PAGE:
8 fun ‘facts’ for Hannu- … Chana- … whatever

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Amy Fenster Brown, Special For The Jewish Light

Thanksgiving came to a close last week and just as we finished our leftovers, Chanukah showed up. So did Hanukkah, Hannuka and the other dozen or so ways the holiday gets spelled.

I especially like the rare and elusive spelling Xanukah, because it reminds me of the glorious 1980 film “Xanadu” featuring Olivia Newton-John, a dreamy soundtrack and lots of roller skating.

Just as there are many ways to spell the arguably minor Jewish holiday that has turned major due to commercialism, there are many fun facts (that aren’t actually facts, just things I made up) beyond Adam Sandler’s famous song. Here are eight, one for each night:

  1. Miracles: You’ve likely seen this meme before but,if not, allow me to share a modern way to describe the Festival of Lights from the eyes of a teenager. Think of the miracle of Hanukah in terms of your cell phone if it had only 10% battery left but somehow lasted for eight days. Boom. Consider yourself educated.
  2. Food: We Jews love to bring food into every holiday, family celebration and life cycle event. It always involves eating, whether the occasion is happy or sad. We’re Jews, we suffered, let’s eat. Chanuka is a deliciously convenient excuse to eat fried foods by saying,“Well, the oil lasted eight nights, so let’s use oil as our theme in a symbolic way to sizzle up some potatoes and dough balls, top them with sour cream and applesauce, fill them with grape jelly and call it a party.” You’ve worked in fruit with the apples and grapes, and the sour cream has calcium, which is good for your bones. Gelt is a highlight simply because it is chocolate. Mama’s tummy hurts.
  3. Retail: What is with the llamas for Hanuka?  Happy Llamakuh? Did I miss a lesson in Sunday school about llamas being a part of the Great Miracle? This year, I have seen Hannukah-themed gnomes at the stores, again worrying I missed another religious school lesson; a decorative pillow that reads,“Why is this night different from all other nights?” (wrong holiday); and random blue plates and vases stuffed into the display simply because they are blue. Weak. I’ve also seen scented candles with Jewish stars and menorahs on them but no discernable Chanukka scent, such as hot oil stench or the disappointment of a spoiled teenage girl who wanted a tight cropped tank top but received a bulky sweatshirt with teddy bears holding hearts that says:“Bubbe loves me beary much.”
  4. Decorations: I fall right into the trap of wanting to make Hannukkah bigger than it really is. (There’s a joke in there that isn’t fit to print in this publication, but you can probably figure it out, which is my gift to you.) I decorate the house with anything blue and silver I can find, such as little round orbs traditionally known as “Christmas ornaments.” This year I filled a little tray with said orbs, dreidels and pieces of gelt. Festive. Much like our retailers in item No. 3 above, I’ll just pepper the house in blue and silver and sparkles and glitter … a move I will later lament when I attempt to clean it all up and realize the magnitude of the concept that glitter is the herpes of the craft world because you can never actually get rid of it.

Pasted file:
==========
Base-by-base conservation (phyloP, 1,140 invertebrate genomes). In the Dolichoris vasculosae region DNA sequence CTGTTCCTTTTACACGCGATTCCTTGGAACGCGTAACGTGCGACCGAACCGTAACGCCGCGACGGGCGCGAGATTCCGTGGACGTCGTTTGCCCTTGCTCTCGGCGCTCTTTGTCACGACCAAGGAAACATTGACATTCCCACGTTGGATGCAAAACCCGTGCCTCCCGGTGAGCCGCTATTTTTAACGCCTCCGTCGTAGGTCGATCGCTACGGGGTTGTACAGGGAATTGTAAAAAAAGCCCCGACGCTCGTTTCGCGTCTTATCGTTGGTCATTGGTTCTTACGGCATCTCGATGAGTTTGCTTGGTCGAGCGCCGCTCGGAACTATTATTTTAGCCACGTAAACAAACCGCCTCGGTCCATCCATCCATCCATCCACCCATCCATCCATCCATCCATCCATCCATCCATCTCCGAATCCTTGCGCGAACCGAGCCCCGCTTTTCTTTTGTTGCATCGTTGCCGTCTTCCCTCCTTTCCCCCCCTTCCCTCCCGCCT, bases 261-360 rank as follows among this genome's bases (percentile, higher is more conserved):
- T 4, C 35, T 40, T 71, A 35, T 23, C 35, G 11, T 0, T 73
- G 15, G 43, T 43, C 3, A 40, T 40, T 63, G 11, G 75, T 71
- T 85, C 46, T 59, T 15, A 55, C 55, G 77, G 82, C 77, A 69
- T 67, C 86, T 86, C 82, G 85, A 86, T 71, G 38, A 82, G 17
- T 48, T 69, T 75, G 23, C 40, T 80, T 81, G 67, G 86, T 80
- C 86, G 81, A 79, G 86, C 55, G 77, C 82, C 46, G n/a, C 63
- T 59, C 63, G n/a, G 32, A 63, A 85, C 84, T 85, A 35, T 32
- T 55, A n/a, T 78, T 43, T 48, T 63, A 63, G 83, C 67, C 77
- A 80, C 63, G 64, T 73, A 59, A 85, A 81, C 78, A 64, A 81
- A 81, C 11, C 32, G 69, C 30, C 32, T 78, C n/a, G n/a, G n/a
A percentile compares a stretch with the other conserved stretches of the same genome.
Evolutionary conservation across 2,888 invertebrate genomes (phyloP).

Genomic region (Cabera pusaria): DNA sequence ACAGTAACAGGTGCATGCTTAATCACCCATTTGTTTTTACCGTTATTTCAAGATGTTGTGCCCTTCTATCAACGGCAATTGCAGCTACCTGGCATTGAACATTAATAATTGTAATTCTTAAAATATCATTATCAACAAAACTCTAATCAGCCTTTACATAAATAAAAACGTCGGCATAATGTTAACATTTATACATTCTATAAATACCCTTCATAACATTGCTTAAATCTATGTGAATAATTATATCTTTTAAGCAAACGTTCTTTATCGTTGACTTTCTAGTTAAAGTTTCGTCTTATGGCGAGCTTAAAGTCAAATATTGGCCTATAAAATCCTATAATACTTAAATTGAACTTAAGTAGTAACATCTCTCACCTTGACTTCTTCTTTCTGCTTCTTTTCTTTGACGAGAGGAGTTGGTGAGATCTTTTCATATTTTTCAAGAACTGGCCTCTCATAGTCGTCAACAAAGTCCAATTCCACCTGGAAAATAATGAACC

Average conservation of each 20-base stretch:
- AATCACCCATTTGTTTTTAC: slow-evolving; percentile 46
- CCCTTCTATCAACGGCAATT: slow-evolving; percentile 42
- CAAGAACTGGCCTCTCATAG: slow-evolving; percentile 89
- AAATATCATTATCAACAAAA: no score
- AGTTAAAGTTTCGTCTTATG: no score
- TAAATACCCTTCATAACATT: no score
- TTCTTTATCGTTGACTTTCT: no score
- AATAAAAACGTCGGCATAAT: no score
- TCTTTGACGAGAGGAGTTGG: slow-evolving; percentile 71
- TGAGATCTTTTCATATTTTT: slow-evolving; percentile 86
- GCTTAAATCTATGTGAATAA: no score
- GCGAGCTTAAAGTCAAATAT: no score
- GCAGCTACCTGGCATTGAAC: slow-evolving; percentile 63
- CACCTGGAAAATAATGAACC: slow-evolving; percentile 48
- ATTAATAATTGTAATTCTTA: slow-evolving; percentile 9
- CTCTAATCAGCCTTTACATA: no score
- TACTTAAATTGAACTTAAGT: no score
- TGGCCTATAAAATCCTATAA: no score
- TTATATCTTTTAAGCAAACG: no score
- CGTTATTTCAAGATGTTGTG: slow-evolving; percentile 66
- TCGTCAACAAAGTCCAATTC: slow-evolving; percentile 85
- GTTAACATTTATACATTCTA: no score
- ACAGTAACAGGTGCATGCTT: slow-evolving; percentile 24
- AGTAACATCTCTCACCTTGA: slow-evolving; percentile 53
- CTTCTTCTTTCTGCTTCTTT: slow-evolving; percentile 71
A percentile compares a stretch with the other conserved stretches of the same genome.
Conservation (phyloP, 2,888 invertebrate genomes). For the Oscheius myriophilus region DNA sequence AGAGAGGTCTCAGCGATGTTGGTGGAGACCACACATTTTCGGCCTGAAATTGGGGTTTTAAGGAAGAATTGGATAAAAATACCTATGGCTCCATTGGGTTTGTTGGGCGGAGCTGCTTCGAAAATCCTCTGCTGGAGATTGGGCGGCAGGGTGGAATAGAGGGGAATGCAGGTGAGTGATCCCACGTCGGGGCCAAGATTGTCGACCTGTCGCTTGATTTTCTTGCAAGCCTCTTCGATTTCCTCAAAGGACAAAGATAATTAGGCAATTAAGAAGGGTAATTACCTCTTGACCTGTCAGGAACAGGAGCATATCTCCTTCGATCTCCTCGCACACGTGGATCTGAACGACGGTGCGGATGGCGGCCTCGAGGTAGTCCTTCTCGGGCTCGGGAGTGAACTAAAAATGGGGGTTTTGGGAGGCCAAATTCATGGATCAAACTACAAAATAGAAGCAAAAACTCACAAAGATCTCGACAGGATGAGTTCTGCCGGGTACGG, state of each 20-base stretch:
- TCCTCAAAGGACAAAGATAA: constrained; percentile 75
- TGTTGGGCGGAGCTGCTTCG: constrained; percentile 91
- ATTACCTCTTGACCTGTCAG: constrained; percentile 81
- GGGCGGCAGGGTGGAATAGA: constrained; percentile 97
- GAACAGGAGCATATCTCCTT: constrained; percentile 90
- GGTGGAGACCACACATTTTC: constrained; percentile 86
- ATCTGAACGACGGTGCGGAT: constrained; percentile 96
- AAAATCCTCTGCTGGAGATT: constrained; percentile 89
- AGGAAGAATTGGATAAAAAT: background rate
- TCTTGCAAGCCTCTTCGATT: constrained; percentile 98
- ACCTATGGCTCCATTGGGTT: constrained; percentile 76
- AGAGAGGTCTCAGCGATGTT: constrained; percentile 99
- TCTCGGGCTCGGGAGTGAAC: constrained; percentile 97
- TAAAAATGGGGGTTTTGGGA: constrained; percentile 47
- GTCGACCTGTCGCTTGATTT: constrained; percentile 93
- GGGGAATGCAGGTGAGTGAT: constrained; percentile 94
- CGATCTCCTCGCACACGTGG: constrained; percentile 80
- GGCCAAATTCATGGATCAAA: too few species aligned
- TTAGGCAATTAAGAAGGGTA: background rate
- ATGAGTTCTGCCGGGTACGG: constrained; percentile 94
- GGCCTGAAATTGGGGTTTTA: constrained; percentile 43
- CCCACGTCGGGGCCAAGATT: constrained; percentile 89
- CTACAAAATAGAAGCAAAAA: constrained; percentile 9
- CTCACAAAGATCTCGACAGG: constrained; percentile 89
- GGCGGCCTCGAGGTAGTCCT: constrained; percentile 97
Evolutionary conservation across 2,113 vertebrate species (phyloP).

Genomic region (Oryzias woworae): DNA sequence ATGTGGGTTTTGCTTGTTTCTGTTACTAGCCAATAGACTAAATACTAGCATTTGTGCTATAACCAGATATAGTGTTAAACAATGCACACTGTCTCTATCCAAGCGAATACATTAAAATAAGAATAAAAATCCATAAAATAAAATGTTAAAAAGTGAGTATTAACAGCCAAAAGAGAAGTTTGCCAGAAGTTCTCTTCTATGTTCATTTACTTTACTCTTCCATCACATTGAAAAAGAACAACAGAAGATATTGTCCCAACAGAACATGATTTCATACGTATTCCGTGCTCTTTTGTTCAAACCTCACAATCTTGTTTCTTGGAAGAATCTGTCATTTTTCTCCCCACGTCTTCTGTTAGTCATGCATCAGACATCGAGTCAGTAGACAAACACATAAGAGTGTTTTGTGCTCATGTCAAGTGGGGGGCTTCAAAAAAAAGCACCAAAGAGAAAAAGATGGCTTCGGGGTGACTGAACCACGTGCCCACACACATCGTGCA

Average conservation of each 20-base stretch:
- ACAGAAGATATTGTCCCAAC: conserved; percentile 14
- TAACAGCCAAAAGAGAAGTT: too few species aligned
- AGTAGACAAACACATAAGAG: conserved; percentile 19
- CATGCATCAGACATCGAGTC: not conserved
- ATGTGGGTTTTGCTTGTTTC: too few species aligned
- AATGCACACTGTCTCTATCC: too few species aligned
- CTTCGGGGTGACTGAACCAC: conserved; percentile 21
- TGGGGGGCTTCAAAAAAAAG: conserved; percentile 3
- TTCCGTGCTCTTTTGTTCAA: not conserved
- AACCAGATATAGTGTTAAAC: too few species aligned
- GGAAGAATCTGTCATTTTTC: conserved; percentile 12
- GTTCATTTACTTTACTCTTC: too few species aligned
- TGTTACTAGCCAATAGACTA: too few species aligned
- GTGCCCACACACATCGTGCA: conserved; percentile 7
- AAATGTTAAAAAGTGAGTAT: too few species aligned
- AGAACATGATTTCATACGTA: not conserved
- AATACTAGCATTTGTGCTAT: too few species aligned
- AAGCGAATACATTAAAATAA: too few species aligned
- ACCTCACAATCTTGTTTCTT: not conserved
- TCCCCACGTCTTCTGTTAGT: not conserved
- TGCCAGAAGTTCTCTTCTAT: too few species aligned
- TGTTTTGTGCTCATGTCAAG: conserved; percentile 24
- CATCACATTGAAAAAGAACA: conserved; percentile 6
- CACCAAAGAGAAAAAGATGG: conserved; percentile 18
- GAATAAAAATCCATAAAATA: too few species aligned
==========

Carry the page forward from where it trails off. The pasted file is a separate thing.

5. Seasonal wear: Ugly Christmas sweaters aren’t just for Christmas anymore, gang.  Channukkah sweaters that say things like “Get lit!” are everywhere.  I saw one with a menorah and a little battery inside that actually lights up. If you have a relative who likes to toss back a few cocktails to get lit in their own festive way, this is the perfect gift for them. You can also find lots of themed pajamas, socks and those headbands that look like antennae with Jewish stars that bounce around. It’s also a good gift for that relative who likes to get shickered.
  6. Family: You have eight nights to get together with the whole mishpuchah.Have plans with this side one night and that side another or invite them all at once for a party that’ll make you dizzier than a spinning dreidel. Enjoy fun things like when Aunt Rosie shoves rolls in her purse when she thinks no one is looking. Family friends love to celebrate, too.  Think about including non-Jewish friends who want to learn your traditions. The best times are happening right now, so take advantage and enjoy those you love and who love you, even if on the first night your sister said,“Oh you’re letting your hair go gray. That’ll be different!” (Reminder, don’t be a week late in your hair color maintenance when you have a full social calendar.) A couple of quiet nights at home with a little low-key menorah lighting will round out the holiday.
  7. Lighting the candles: I think we can all relate to the mild panic that sets in as the candles burn themselves out, you smell it and think either,“Whoa, is something on fire?” or,“It smells like a birthday party, is there cake?”
  8. Returning gifts: Something doesn’t fit someone, or it isn’t the right color, or you’re allergic to it. It’s going back. The gift receipt is the actual gift that keeps on giving because you can pick out something you really want. Having Chanuqa early this year is particularly handy because most holiday returns won’t happen until very late December or early January. Still, I wish you the best of luck, because you’ll likely find yourself in customer service in line behind that teenager with the teddy bear sweatshirt.

Monthly columnist Amy Fenster Brown is married to Jeff and has two teenage sons, Davis and Leo. She volunteers for several Jewish not-for-profit groups. Fenster Brown is an Emmy Award-winning TV news writer and counts time with family and friends, talking and eating peanut butter among her hobbies.

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